Every now and then, in the work surrounding the slow retooling of the EuropeanCuisines.com website, I wind up doing some casual detective work to try to find the source of a recipe that, though I’d like to include it, just doesn’t feel… right somehow. This week’s case is a recipe that’s labeled “Hungarian”, but isn’t a genuine traditional recipe. It’s nice, though, and a good supper dish or easy-to-throw-together entree, so it’s worth keeping around and sharing even if I can’t put it on EC.com as a true product of its purported culture.
Backstory: The site’s previous image for our tarhonya recipe was crap, and I wanted to reshoot it. So this we did. But a bowlful of plain pasta isn’t all that interesting: I preferred to show it plated up as a side. As it happens, there were a couple of pork cutlets in the fridge… so (with an eye to the gradual approach of dinnertime) I went looking for some Hungarian recipe in which to use them, but came up empty. In fact I couldn’t find anything Hungarian that was pork-cutlet-oriented except for one recipe that made me suspicious by its rarity. It appears in an eating-for-one cookbook by the redoubtable Delia Smith.
In the back of my mind as I looked the recipe over was the thought that probably every cuisine has ingredients that are used so frequently that a casual observer would be tempted to automatically associate them with it when used in combination. That looks like what’s happened here, as the only Hungarian thing about this recipe is that it uses paprika, caraway and sour cream together. So I’m tempted to think that Delia either invented this, or had something like it elsewhere and decided to publish the recipe with the “Hungarian” label.
Delia’s version in the One Is Fun cookbook calls for the cooking to be done in a roasting tin. Since it involves preheating the cooking fat/oil, this struck me as a great way to cover the inside of the oven with a lot of spattering that would need cleaning up after. So—besides altering amounts so that this recipe works for two people instead of one—I did it in a lidded casserole. I think this works better because it also helps the pork stay a little moister/juicier than otherwise: not a bad idea if you’re working with pork that’s fairly lean.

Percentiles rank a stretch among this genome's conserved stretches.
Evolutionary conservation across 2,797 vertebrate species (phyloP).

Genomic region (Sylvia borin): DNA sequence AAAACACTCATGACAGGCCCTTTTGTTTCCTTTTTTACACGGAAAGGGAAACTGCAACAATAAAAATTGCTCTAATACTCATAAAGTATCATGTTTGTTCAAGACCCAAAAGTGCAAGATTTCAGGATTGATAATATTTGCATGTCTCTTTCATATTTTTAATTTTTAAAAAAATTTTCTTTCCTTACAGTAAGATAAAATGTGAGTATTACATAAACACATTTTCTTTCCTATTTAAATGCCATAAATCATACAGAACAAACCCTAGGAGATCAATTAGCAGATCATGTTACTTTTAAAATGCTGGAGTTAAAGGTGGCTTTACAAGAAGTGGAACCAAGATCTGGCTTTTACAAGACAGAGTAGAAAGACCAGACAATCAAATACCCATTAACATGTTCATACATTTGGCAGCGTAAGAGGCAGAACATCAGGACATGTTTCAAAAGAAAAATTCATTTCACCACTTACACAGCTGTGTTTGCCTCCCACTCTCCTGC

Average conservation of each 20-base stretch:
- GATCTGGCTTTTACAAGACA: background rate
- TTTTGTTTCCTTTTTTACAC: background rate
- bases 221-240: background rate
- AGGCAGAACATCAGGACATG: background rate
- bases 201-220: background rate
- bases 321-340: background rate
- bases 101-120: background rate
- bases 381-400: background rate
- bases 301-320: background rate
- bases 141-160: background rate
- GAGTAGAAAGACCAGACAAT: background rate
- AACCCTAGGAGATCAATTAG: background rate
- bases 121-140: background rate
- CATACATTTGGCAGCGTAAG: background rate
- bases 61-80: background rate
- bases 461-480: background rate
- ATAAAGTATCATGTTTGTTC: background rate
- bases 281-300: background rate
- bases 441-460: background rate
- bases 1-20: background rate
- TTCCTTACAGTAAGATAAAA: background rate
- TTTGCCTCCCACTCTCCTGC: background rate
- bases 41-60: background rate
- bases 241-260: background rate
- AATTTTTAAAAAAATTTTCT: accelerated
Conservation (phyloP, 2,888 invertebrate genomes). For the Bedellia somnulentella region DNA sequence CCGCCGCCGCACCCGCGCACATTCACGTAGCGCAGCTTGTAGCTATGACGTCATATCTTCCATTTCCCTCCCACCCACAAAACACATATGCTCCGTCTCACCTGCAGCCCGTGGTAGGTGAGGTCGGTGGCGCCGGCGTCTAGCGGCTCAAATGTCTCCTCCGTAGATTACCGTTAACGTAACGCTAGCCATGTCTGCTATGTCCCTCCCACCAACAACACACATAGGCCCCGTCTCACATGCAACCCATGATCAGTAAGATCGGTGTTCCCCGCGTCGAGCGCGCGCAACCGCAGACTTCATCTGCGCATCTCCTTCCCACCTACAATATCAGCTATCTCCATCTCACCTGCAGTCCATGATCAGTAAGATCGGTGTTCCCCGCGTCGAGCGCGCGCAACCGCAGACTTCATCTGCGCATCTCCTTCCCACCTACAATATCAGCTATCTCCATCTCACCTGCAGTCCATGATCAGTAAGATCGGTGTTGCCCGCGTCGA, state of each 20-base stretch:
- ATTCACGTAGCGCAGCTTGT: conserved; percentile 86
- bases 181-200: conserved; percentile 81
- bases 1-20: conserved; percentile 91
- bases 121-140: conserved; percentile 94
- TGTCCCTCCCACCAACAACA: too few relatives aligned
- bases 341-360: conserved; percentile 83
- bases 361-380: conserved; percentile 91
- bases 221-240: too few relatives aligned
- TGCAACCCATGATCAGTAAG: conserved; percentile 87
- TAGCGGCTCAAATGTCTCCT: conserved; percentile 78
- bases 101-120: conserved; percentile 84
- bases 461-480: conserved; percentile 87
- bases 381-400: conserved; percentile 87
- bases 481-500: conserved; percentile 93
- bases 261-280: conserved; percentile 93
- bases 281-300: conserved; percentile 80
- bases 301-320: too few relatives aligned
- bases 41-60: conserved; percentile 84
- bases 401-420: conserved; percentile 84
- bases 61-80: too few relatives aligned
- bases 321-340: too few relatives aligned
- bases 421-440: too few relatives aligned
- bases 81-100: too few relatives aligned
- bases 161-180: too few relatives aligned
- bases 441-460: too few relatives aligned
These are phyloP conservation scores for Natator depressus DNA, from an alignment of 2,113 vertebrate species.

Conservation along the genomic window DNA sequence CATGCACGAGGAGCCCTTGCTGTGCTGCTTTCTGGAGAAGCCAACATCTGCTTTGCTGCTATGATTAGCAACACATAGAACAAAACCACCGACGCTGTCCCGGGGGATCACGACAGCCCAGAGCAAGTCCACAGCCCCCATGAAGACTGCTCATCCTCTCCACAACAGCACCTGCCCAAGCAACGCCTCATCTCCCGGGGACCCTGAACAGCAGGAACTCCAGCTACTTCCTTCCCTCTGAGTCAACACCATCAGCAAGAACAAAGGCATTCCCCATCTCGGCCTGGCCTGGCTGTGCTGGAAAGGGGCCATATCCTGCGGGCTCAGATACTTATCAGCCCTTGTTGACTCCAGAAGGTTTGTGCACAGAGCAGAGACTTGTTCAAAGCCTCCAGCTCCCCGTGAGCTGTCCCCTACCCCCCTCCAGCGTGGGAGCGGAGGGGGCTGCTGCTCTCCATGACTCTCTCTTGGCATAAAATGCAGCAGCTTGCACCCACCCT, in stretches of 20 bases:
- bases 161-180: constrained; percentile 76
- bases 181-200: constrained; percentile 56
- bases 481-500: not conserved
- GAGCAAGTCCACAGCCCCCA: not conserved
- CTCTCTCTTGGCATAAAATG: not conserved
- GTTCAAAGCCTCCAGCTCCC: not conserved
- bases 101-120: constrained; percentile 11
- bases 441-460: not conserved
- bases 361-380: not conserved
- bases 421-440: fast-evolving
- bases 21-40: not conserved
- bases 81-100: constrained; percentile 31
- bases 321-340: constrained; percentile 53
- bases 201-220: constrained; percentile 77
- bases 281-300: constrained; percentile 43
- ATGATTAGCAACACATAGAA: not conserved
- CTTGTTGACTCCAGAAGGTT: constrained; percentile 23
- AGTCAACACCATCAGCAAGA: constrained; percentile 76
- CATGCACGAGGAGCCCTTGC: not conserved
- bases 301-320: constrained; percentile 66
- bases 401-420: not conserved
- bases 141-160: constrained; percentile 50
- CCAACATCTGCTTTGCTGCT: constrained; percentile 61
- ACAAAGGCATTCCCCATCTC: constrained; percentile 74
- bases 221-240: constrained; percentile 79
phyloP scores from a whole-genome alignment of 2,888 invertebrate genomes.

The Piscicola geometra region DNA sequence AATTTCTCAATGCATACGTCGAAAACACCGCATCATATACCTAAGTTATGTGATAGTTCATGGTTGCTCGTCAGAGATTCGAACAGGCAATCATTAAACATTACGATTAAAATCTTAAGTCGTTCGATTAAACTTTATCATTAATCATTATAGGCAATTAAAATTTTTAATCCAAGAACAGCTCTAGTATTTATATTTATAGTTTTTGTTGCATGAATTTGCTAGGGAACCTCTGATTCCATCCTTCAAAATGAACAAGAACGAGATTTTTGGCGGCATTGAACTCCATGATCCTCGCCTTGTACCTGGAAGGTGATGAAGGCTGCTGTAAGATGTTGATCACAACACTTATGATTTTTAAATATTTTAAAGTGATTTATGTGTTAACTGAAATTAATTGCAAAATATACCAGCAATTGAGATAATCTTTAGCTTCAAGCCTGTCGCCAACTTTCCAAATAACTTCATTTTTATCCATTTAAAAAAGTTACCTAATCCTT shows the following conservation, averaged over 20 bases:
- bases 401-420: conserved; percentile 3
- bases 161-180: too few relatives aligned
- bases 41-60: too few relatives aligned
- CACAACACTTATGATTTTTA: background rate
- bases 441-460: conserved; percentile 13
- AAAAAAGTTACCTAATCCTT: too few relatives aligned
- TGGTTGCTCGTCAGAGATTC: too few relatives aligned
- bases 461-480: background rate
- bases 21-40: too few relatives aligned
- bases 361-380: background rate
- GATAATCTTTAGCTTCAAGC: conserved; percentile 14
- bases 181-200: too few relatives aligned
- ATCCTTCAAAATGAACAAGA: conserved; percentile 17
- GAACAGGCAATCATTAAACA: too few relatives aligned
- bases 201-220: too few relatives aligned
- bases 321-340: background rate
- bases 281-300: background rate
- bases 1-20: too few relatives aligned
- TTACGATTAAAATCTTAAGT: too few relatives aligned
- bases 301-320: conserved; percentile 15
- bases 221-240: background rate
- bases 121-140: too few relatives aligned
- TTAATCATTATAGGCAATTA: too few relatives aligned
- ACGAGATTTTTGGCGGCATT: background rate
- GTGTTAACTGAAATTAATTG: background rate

- 2 thick pork chops or a single piece of pork loin (about 500g / 1 pound)
- 2 tablespoons vegetable oil (though you could use lard if you have any, and feel like edging even closer toward a Hungarian approach: it’s very much the preferred fat in their cuisine)
- 1 large potato or a couple of medium-sized ones, peeled and sliced maybe 5mm or 1/4 inch thick
- 2 medium onions, peeled, one sliced 5mm / 1/4 inch thick, the other one halved
- 2 tablespoons mild paprika, or (if you like it a bit hotter) 1 tablespoon hot paprika, one tablespoon regular (Note: smoked paprika works fine for this)
- 1 teaspoon caraway seeds: more like a tablespoon of them, if you’re a caraway fan
- 2-3 teaspoons butter
- 100 ml (or more) of a good thick sour cream: or yogurt if you prefer it. Thin with a couple of teaspoons or a tablespoon of water or milk, if necessary, to make it a little bit pourable.
- Salt and fresh-ground black pepper
Preheat the oven to 375 degrees F / 180C. Find a heavy lidded casserole and put it (without the lid) n the oven to preheat along with it.
Peel and slice the potatoes: peel and slice/halve the onions. If you (like me) suffer from Onions Make Me Cry syndrome, do yourself a favor before you start work on this recipe and stick the onions in the freezer for twenty minutes or half an hour. This lowers the vapor pressure of the gas they’ll release when you cut them, and gives you a fighting chance to get the work done before the gas warfare starts to impair your functioning.
On a plate or in a shallow bowl, combine the paprika, caraway seeds, and some salt and pepper. Dry your pork steak or cutlets off with paper towels and press each side of the cutlets or pork steak into the spice mixture to coat them.
When the oven’s ready, remove your casserole, pour in the oil or fat you’re going to be using (give the lard a moment to melt if you haven’t already melted it in the microwave) and arrange the sliced onions in the casserole; then add the sliced potatoes. Snug those two half pieces of onion down into this business, and perch the pork on top of them. (This stratagem holds the meat a little out of the cooking juices and helps those juices rise up and steam the bottom of it.)
Top the piece(s) of meat with the butter, give everything another grind or so of pepper, and sprinkle the remaining spice-coating mixture over the meat and the layers of potato and onion. Sock the casserole into the oven and bake for 30 minutes.
At this point, pull the casserole out of the oven and pour the sour cream over the meat; then return the casserole to the oven, lidded again. Bake for another fifteen minutes.
And that’s it! Get it out of the oven and serve it forth. If you feel inclined, garnish the servings with a little more sour cream and paprika, and a sprinkle of caraway.